Charles and Ray Eames «Powers of 10» 1968.

submitted on Tue, 2006-03-21 20:54. | | |

Charles and Ray Eames, Powers of Ten, 1968 (still)
Powers of Ten, 1968.

The first film produced by this husband-and-wife team, fascinated many people with its expression of the close relationship between humankind and outer space.
In 1977, Charles and Ray Eames made a nine-minute film called Powers of Ten that still has the capacity today to expand the way we think and view our world. Over ten million people have since seen the film and it continues to be shown in classrooms, business meetings, festivals and retreats everywhere. Starting with a sleeping man at a picnic, the film takes the viewer on a journey out to the edge of space and then back into a carbon atom in the hand of the man picnic, all in a single shot. It is an unforgettable experience.

After pondering the impact and influence this short piece still generates, we thought it might be valuable to create a special forum for thinking in terms of scale and applying this cross-disciplinary approach to all subjects. Each October 10th, the Eames Office now celebrates Powers of Ten Day to promote and share this method of viewing ideas from an infinitesimal to a cosmic perspective. Much like a knowledge of geography which allows us to place locations near or far in our mind's maps, an understanding of scale allows us to organize our thinking and experience in terms of size. On October 10, 2000, we addressed the environment with Powers of Ten thinking and began understand ecology, botany, geology, etc. from a new perspective. Last year on 10/10/05, we will use Chairs as a springboard for such study. Our hope is to create a community of awareness that we believe can help stretch our understanding and even tolerance. After all, at 10-4, our physical differences become invisible to the human eye.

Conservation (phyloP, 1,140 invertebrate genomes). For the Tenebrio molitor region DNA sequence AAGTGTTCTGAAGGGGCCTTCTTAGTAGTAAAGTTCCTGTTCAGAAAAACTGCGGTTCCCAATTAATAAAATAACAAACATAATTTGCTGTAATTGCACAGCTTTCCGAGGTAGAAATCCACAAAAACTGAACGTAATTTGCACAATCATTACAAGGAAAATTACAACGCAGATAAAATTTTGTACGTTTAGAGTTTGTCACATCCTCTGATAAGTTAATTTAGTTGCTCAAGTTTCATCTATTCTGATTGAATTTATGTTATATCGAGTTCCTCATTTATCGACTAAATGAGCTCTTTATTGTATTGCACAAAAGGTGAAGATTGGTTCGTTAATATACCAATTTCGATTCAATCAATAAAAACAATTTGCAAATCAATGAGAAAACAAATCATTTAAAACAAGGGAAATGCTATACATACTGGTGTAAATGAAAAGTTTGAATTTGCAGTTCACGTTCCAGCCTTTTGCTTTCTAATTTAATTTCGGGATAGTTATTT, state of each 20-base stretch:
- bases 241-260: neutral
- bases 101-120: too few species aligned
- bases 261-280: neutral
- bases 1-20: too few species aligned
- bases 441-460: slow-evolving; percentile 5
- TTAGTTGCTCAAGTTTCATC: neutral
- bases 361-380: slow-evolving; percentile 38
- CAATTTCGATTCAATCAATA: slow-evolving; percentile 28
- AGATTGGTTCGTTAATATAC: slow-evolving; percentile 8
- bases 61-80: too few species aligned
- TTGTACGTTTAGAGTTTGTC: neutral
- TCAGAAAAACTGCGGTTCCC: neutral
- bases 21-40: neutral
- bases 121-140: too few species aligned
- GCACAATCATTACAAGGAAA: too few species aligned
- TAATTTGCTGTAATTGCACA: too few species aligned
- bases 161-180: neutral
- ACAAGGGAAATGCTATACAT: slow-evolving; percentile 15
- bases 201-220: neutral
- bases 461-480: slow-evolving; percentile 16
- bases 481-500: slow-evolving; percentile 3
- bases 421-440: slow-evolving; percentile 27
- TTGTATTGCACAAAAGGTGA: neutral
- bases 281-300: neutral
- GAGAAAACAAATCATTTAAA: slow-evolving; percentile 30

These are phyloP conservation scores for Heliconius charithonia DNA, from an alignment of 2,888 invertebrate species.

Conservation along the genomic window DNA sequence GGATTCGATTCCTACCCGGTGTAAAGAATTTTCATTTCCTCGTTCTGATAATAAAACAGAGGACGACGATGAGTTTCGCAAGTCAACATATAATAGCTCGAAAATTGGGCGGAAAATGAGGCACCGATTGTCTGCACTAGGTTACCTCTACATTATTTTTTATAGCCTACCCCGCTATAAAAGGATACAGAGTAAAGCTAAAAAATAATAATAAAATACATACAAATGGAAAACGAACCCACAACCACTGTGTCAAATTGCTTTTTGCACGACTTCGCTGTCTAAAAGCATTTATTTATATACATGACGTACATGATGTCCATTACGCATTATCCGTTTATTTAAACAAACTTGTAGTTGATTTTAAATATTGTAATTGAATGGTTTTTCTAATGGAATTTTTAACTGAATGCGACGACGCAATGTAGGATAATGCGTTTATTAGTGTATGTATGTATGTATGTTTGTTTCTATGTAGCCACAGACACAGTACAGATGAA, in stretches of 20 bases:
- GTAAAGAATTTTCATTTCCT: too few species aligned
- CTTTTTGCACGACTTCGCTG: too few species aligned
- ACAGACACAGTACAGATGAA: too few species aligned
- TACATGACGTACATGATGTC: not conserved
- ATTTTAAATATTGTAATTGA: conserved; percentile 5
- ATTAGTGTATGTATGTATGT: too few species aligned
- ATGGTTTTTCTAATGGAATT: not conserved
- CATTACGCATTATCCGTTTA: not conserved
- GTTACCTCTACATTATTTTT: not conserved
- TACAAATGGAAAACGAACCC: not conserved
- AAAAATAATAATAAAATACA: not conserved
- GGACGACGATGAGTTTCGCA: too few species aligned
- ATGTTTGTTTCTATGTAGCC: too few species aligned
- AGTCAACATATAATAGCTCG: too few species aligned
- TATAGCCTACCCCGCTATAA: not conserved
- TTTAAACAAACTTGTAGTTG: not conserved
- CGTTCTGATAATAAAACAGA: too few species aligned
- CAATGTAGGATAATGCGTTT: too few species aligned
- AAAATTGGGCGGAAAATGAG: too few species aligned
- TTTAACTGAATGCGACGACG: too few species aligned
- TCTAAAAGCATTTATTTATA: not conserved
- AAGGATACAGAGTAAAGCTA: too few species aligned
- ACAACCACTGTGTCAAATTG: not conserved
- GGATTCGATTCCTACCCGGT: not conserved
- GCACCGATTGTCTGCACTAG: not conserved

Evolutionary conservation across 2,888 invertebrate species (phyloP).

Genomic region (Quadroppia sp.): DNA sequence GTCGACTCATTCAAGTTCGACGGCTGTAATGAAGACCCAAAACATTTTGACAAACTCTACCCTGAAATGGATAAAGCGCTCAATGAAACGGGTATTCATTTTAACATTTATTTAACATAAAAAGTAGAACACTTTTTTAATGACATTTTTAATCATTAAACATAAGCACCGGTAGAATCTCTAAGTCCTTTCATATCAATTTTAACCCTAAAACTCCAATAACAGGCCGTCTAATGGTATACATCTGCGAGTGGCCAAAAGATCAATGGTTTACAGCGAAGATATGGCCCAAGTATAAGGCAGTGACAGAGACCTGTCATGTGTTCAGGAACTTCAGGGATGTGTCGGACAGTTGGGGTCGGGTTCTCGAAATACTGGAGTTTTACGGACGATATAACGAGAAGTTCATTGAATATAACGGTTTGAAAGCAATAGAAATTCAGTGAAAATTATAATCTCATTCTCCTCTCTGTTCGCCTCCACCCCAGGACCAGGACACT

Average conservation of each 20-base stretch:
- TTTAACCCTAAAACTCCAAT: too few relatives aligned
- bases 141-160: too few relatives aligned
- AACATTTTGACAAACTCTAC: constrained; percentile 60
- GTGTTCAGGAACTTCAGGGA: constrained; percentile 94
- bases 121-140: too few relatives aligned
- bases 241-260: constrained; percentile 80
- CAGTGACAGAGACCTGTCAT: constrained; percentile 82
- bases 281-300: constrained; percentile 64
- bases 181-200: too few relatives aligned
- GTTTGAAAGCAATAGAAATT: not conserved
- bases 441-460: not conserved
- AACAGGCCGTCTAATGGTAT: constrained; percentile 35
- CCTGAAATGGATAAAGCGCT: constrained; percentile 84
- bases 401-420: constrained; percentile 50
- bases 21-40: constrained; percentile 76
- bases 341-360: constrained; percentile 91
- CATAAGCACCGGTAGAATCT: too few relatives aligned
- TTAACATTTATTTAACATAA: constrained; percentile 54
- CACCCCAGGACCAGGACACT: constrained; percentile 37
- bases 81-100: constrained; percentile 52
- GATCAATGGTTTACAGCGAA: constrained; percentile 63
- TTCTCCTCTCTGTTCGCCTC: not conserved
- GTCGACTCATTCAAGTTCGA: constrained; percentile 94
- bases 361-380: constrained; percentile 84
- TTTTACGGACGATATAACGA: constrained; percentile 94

Powers of Ten Day is for teachers, librarians, architects, designers, parents, store owners, webmasters, businesspeople, scientists, filmmakers, gurus, parents, kids, and anyone wanting to extend the boundaries of their thinking.

We hope you'll join us by watching ourwebcast of Powers of Ten on 10/10/06. And we'd love for you to create your own activity or event to extend and celebrate out-of-the-box thinking. Please explore this site and sign up to celebrate.

Charles and Ray Eames, Powers of Ten, 1968 (book cover)
Charles and Ray Eames, Powers of Ten, 1968 (still)